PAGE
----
The Bethany Beach/South Bethany Coastal Storm Risk Management project, which included reconstruction of protective dunes in front of oceanfront homes and businesses, was initially completed in 2008, with emergency repair in 2009, periodic nourishment in 2011, Hurricane Sandy repair in 2013 and periodic nourishment again in 2018. The ongoing projects are meant to return the project areas to and maintain the original 2008 design, which was engineered to best protect infrastructure from storms.
When the replenishment is complete, the dunes will again be stacked to 16 feet above sea level, with the berm (the regular “beach”) being 150 feet wide from the ocean to the dune toe, sloping up to 7 feet above sea level (NAVD). This 2020-2021 project is considered standard, compared to previous years, when timing has changed or storms have impacted the work.
This year, the federal government is again paying the majority of the $11.1 million contract (split 65/35), so Delaware chips in about $3.9 million.
In South Bethany, replenishment will occur from Sandpiper Village (Sea Side Drive) to just south of Logan Street (toward state park territory). In Bethany Beach, replenishment will occur between Ocean View Parkway and Oakwood Street.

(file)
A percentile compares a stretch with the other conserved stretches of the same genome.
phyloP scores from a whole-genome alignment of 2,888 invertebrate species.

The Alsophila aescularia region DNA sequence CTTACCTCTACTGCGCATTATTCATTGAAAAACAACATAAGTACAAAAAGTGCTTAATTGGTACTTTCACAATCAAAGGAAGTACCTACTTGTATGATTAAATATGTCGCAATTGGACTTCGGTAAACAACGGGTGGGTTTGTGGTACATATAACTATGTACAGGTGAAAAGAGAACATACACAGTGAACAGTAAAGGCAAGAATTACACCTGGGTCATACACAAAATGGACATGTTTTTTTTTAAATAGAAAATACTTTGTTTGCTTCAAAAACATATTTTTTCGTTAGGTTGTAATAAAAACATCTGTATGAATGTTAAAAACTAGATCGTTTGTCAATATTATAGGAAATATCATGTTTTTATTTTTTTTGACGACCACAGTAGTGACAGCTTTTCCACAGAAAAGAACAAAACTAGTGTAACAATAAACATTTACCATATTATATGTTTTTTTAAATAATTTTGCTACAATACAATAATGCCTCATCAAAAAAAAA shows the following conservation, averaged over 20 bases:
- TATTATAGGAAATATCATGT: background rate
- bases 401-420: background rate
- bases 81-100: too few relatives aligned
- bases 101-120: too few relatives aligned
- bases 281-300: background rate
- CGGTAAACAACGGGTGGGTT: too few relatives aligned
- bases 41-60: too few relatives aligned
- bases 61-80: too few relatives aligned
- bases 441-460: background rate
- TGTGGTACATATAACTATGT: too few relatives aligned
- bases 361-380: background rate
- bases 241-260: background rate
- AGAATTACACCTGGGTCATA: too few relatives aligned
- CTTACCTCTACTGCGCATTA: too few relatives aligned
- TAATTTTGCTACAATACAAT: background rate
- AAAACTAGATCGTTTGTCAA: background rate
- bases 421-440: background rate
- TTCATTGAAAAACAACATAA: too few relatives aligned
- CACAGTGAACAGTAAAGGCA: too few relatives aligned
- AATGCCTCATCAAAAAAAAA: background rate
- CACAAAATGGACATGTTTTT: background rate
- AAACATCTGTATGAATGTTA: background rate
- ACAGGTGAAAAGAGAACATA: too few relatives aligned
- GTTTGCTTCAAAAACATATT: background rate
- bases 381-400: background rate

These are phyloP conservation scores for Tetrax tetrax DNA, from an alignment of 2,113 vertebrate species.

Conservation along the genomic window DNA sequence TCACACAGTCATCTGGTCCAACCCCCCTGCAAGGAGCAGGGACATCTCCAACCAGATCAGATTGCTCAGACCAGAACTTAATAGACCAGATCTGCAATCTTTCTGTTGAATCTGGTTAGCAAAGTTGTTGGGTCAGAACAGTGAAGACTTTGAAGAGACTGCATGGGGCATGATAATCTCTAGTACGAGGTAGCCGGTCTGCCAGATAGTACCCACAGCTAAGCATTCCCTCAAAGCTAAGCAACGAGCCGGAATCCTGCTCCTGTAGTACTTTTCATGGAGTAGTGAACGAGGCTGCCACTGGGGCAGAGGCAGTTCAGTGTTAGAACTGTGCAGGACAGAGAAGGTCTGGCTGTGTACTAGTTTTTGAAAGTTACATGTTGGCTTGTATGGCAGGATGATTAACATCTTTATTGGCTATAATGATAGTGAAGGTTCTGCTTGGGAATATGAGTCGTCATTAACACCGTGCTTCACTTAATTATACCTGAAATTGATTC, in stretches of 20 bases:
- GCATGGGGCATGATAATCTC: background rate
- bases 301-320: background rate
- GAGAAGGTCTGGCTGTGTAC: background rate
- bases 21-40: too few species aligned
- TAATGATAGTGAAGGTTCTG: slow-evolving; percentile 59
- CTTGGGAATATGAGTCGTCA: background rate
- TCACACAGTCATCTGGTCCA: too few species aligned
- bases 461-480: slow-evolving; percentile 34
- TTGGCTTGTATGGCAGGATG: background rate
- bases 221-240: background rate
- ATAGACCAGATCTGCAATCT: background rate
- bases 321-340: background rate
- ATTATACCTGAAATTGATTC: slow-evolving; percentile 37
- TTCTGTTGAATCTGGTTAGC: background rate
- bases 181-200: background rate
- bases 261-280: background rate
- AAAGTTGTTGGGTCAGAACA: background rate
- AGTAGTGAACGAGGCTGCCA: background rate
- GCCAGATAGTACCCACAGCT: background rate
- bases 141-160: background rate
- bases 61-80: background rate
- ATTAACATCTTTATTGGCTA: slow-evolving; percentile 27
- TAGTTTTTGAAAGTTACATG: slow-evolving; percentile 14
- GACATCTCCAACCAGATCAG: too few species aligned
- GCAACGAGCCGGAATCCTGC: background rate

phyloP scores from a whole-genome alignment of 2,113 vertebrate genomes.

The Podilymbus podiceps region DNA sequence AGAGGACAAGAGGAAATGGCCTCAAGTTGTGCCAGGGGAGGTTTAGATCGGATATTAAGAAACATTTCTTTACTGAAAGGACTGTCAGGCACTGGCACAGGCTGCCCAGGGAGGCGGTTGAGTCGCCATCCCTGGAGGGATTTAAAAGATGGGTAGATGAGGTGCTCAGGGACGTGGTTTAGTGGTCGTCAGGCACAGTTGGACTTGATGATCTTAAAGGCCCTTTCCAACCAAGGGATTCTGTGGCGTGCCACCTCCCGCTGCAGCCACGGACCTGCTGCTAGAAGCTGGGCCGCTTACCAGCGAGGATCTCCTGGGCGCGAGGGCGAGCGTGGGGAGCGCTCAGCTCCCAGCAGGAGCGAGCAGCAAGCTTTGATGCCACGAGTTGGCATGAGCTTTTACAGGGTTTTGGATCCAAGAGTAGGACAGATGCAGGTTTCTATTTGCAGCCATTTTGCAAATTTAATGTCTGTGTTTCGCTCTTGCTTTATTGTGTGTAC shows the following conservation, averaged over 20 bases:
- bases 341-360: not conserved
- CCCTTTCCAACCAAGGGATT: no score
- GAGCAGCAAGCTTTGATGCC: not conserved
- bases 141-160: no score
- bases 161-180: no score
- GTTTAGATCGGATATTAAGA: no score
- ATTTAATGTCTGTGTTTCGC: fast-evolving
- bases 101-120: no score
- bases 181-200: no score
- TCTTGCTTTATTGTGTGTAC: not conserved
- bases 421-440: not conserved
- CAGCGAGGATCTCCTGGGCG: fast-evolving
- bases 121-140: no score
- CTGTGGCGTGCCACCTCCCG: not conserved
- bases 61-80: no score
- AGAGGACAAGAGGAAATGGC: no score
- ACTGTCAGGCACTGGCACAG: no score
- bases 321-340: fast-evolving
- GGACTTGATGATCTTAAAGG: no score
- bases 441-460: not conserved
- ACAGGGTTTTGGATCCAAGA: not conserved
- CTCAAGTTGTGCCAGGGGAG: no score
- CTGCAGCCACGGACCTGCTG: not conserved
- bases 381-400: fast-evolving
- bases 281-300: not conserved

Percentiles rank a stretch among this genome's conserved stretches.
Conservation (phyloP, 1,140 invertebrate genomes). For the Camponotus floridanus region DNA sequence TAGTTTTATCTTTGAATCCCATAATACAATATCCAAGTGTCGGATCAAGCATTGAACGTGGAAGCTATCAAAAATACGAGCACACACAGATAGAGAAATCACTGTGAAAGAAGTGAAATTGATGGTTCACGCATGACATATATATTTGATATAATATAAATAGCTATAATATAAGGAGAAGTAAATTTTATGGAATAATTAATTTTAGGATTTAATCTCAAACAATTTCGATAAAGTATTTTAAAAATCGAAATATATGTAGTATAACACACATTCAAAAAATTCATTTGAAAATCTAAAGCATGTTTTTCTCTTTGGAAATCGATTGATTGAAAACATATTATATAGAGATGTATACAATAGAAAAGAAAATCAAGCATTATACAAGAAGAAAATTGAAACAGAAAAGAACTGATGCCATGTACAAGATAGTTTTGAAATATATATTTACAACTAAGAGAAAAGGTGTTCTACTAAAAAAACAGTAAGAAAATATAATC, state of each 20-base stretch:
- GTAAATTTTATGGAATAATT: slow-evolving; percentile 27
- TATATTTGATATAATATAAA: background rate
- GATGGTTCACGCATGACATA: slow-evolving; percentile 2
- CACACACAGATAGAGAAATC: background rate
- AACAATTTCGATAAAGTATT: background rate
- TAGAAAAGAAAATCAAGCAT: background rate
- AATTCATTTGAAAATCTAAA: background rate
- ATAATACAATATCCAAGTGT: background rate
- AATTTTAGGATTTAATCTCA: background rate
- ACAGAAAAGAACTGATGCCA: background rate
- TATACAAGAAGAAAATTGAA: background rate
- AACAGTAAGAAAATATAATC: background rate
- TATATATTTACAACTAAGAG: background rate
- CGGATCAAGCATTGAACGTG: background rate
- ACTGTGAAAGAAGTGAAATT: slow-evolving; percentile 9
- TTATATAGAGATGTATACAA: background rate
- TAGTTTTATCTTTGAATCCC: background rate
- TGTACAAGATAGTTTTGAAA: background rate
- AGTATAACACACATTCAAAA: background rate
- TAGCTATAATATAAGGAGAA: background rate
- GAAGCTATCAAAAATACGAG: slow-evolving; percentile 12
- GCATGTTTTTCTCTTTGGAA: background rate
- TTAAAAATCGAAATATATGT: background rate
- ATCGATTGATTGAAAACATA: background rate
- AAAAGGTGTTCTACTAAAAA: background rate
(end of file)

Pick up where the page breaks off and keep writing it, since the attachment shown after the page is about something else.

Work physically begins in the middle of each zone, with replenishment segments pushing outward to the south and north. The beach will have rolling closures as the project migrates. This project will involve dredging more than 732,000 cubic yards of sand from borrow sites about 2 miles offshore. Sand is pumped from dredge barges through a series of pipes and placed on the beaches. After the water drains out, the sand is pushed into formation using bulldozers. Most of the work for 2020-2021 involves widening the beach, while dunes will be repaired in certain areas.
“Some people ask about the big baskets on the end,” Voight said of the giant metal basket covering the pipe opening. “On rare occasion, the odd munitions shell or something like that will show up. … Most of it is just junk of various kinds but, for instance — there used to be a [World War II-era] firing range off Bethany, so if an old shell will wash up, sand goes through the screen,” but the old munitions won’t.